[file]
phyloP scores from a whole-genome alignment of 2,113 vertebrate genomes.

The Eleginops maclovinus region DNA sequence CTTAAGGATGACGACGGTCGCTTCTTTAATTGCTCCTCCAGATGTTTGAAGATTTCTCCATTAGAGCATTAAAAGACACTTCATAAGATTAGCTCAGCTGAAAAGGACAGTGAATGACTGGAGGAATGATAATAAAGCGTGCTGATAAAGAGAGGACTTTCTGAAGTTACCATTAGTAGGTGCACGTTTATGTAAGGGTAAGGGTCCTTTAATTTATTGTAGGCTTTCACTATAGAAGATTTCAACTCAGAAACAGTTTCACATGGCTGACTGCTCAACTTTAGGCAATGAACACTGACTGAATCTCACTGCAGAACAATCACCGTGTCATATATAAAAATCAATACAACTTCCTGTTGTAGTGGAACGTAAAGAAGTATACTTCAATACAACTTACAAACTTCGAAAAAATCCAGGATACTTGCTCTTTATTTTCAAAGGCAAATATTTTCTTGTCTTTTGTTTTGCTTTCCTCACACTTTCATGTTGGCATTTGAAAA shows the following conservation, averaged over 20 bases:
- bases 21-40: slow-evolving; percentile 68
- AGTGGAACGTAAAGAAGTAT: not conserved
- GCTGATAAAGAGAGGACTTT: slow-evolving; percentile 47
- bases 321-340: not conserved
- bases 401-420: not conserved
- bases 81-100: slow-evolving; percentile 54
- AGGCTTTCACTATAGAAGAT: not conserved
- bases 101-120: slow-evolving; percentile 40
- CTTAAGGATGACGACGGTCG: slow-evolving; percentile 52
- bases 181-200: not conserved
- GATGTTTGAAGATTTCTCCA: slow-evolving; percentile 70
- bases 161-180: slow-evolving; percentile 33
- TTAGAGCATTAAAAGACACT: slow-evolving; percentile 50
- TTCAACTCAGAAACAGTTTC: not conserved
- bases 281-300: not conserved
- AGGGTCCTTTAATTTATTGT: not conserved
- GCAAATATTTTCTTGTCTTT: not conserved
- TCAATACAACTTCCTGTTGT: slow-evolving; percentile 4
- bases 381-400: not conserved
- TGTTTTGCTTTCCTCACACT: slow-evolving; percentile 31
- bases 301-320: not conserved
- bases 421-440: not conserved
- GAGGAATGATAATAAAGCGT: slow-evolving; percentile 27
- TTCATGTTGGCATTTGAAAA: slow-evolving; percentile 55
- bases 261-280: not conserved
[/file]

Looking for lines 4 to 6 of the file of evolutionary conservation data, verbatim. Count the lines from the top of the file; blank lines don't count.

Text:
- AGTGGAACGTAAAGAAGTAT: not conserved
- GCTGATAAAGAGAGGACTTT: slow-evolving; percentile 47
- bases 321-340: not conserved